But I forgot to look back.
We simply drove way. Looking forward. And as I recall, we were laughing.
I told Tom about the day my phone’s GPS magically decided the South Carolina house was my new home. There must be some crazy algorithm created by Apple to make that decision, but I got in the car and my phone guessed where I needed to be.
The phone was right.
This morning I woke up early, I often do, and Tom had asked yesterday what I wanted to do with my birthday. I said I wanted to repot some plants, do some more rose bush trimming – I’ve never had roses and so far, I haven’t killed them — straighten out my to-do lists after a week of travel, and eat Sahlen’s hot dogs for dinner, having driven some down south with a cooler full of you-can’t-get-this-Buffalo-food-down-there goodies a few weekends ago.
But when I woke up, I decided I wanted to write.
This isn’t the first I’ve written during this whole situation, but I’ve hesitated to hit publish on other stuff I’ve drafted. You’ll know why when I do, I suspect.
This morning feels different.
Some years ago, I blogged about Throwing Boulders. At the time I’d quit the AERC Board of Directors, I think, and it felt like a monumental change, a big life decision. This makes me smirk, given the last few years, but by golly, the message was spot-on.
Sometimes you do have to throw a boulder, or have one throw aside for you (or at you) to clear your path.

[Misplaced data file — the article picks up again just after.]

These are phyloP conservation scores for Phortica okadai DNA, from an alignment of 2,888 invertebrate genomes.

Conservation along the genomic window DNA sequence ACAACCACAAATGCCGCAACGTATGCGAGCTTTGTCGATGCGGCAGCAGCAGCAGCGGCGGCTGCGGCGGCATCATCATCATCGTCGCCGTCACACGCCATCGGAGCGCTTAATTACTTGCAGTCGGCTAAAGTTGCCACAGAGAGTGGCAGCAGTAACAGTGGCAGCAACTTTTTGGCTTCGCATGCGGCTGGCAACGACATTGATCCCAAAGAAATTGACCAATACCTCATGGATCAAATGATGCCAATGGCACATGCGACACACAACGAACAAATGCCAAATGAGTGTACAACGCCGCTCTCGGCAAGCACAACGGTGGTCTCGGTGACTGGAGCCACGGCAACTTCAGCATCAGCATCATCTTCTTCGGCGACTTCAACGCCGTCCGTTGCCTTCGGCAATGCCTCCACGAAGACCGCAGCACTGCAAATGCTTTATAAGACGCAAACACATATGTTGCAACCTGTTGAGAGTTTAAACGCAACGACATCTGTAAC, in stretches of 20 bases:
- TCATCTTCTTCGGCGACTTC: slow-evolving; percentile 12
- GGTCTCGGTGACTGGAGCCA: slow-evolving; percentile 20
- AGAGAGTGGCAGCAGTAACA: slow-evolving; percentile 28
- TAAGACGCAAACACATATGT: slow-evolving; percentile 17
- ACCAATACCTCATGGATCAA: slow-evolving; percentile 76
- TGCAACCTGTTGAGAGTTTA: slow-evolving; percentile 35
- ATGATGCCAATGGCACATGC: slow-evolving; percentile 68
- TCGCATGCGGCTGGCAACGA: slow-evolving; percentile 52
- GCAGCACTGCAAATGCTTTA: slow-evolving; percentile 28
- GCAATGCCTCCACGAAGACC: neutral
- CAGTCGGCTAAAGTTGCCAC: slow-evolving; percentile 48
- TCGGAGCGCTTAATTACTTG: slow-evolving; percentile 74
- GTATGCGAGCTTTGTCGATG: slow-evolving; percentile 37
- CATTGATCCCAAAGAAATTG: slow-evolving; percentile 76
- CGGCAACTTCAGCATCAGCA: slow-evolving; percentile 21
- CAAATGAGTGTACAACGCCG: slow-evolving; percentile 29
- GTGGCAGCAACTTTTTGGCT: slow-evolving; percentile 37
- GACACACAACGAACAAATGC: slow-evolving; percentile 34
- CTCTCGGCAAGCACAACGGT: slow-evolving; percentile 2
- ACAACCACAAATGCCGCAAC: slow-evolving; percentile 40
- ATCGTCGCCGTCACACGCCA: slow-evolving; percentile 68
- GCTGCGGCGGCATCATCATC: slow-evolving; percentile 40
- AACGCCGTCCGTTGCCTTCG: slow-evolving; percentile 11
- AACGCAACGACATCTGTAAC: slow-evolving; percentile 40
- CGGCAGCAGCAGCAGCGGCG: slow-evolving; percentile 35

But most of life happens in the chipping-away way. Just a tap-tap of decisions, little things accomplished, and waking up in the morning (paraphrasing Brene Brown, poorly, and with apologies) telling yourself that whatever you accomplish that day, whatever you don’t, that you will, in fact, be enough.
Life is surprisingly simple that way.
Nela gives me a look through the window, whines once from the front patio, then settles on to Tom’s patio sofa, never having met a piece of furniture she doesn’t like. Rogi continues to watch over the horizon, ever the mindful farm dog. Little does he know house-shopping involved a non-negotiable litmus test; the new place had to be somewhere he could be content with his canine happy feet. Arthur wanders through, Fubar purrs from the back of the couch, where he likes to perch.
I’ll be riding again soon, competing, something set aside during a storm until my life was battened down.
More on that soon enough …
Today is the memorial for one of my dearest friends and I cannot be there, the second friend’s memorial I’ve missed in the last few weeks. It feels so un-Catholic to be missing these events, but I know both of these women well enough to know when to set aside Catholic guilt.
God, they were both passionate. Unflinching advocates. One more quiet, the other fierce. Loyal, dear friends.
I can almost hear them both, in different voices, and they are saying the same thing in wildly different ways. They both had, in a million ways, subtly and not subtly.
GO AND LIVE.
And with that, I think I heard Tom stir.
I’m two cups of coffee in, and going to publish my Shitty First Draft (thanks, Anne Lamott) because, well, imperfect is just fine.